Used oil filter in a zip-lock baggie.

Used oil filter in a zip-lock baggie.

This caught most of the oil.  I had to wipe up a bit more.

This caught most of the oil. I had to wipe up a bit more.

After cleaning up, I replaced the hatches/hatch boards.  I use the old plastic forehatch for the winter cover forward – the hardware is broken off, but I hold it in place with a shock cord.  I also use the old teak and lexan drop board (it’s in two pieces now) for the winter cover up, and stow my varnished oak drop boards below.

This year, one of my goals is to build a new forehatch from oak.  I built the one I currently have of teak, but there were flaws and stability problems with the decking I used.  I know how to do better now, and I think the new hatch would match the rest of woodwork on deck better.

Here's a photo of the old hatch I built.  The decking strips are too thin, and it wasn't originally sealed in epoxy.  This allowed the decking strips to crack, and some of the joints to open up too.  It's currently weather-proof, but it's difficult to keep looking nice because of the movement of the wood underneath the finish.

Here’s a photo of the old hatch I built. The decking strips are too thin, and it wasn’t originally sealed in epoxy. This allowed the decking strips to crack, and some of the joints to open up too. It’s currently weather-proof, but it’s difficult to keep looking nice because of the movement of the wood underneath the finish. I also have a better idea for mounting the plastic lens.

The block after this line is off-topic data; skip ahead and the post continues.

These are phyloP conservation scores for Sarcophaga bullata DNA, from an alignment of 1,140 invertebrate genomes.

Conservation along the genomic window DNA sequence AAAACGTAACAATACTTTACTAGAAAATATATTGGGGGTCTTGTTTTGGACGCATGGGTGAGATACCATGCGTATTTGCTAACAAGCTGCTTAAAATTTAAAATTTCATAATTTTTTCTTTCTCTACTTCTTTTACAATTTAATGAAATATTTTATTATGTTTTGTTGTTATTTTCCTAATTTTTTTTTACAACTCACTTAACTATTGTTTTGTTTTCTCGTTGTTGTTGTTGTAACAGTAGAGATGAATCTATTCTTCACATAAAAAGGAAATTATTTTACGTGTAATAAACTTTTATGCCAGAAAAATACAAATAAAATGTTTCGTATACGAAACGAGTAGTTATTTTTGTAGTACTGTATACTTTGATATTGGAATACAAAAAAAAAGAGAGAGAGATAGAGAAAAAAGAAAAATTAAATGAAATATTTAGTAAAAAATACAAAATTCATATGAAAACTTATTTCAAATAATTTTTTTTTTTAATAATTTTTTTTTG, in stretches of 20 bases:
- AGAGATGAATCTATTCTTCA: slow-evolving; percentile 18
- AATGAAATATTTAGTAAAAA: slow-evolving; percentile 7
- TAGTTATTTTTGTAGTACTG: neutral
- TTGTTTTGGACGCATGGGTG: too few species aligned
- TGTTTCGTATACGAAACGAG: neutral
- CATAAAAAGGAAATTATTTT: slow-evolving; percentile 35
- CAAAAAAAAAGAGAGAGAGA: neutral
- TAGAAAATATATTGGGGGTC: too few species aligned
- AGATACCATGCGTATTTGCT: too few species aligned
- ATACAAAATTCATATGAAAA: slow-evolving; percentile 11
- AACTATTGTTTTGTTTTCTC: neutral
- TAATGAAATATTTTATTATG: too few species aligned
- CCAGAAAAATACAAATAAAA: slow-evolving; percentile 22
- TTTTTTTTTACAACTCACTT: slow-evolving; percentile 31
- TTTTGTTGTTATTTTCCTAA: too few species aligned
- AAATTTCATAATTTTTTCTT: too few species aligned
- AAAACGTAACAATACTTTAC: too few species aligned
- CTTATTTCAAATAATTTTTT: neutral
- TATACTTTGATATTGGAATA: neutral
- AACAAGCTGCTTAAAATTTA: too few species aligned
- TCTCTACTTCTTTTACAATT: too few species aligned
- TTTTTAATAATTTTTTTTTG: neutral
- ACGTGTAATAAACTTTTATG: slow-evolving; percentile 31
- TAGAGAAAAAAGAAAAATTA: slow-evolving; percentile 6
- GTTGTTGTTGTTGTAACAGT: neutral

After all this was done, I launched the dink and tied her to the stern (my transportation back across the creek after delivery), cast off the mooring lines, and motored across the creek to the boatyard. Here’s Cay of Sea patiently waiting for her travel lift ride.

DSC_4159

Another project for this winter/spring is a dinghy refit.   C Minor is looking sad again.  I’ve got in mind a redesign of the thwarts this time, plus all the cosmetic work.

Time for another refit for C Minor.

Time for another refit for C Minor.

Okay – boating season’s over, projects begin!

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4 comments
  1. Looking good, Rick. You might resist the impulse to rerun the wire. I’m sure connectors and shrink will be fine, especially inside. I never thought of swapping out the swash boards or other hatch cover ups. Guess I need to do the same for mine and make something to cover the plexi from the outside to reduce unnecessary UV. At least you have a dinghy to refit. Still working on one. Keep up the good work. Greg.

    • Yes, I will just crimp on a tail to that place on the wire with butt connectors. Aggravating though. . .

      Too much varnish on those other pieces to leave out in the weather for the next four months. The old covers didn’t cost anything to keep and they make good winter cover-ups.

      The dinghy refit always turns out to be a bigger project than I anticipate. Well, I guess that’s true with all projects. . .

  2. Now that you’ve done all that, don’t you feel any urge to sail off somewhere where it’s nice and warm in December?
    ;-)

    • I do indeed. Perhaps in the next year or two we’ll do that, at least for the winter. Life’s realities often get in the way of irresponsibly following our dreams, though. Also, there is much more to do to the boat to make ready for a trip where the butter is always soft. It’s good that the dream is still a year or two away, seeing that boat projects take 3 times longer than planned.